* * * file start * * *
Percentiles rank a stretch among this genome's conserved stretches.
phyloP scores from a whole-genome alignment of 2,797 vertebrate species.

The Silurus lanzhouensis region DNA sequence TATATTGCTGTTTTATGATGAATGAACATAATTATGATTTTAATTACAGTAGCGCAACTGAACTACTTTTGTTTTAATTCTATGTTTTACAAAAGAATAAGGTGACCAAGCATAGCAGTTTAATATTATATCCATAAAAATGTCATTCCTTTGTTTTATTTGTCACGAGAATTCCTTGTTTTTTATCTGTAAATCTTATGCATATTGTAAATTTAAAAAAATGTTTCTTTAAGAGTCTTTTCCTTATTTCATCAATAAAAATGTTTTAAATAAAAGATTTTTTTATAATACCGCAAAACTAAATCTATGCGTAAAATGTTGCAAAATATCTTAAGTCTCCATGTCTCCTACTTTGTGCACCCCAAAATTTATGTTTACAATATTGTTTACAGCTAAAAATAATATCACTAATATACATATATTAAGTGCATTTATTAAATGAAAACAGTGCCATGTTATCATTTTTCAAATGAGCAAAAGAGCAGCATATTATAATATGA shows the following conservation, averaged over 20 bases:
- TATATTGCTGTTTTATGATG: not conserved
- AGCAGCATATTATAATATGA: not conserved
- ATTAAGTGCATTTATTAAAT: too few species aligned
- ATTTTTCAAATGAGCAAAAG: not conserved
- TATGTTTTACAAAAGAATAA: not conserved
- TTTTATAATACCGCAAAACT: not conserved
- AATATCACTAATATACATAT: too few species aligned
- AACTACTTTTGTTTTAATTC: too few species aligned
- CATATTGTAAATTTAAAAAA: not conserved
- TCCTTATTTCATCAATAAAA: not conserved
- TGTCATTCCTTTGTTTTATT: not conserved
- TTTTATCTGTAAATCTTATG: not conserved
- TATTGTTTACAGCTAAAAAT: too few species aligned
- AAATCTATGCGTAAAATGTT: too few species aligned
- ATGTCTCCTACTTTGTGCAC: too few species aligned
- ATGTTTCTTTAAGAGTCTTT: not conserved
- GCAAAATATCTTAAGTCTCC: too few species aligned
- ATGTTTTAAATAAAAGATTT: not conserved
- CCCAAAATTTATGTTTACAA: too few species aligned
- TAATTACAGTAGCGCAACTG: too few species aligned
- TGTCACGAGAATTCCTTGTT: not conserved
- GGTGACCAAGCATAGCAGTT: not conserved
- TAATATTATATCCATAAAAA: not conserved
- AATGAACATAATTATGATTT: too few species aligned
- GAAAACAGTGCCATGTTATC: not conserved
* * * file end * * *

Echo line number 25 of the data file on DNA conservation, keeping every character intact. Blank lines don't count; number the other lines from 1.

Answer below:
- GGTGACCAAGCATAGCAGTT: not conserved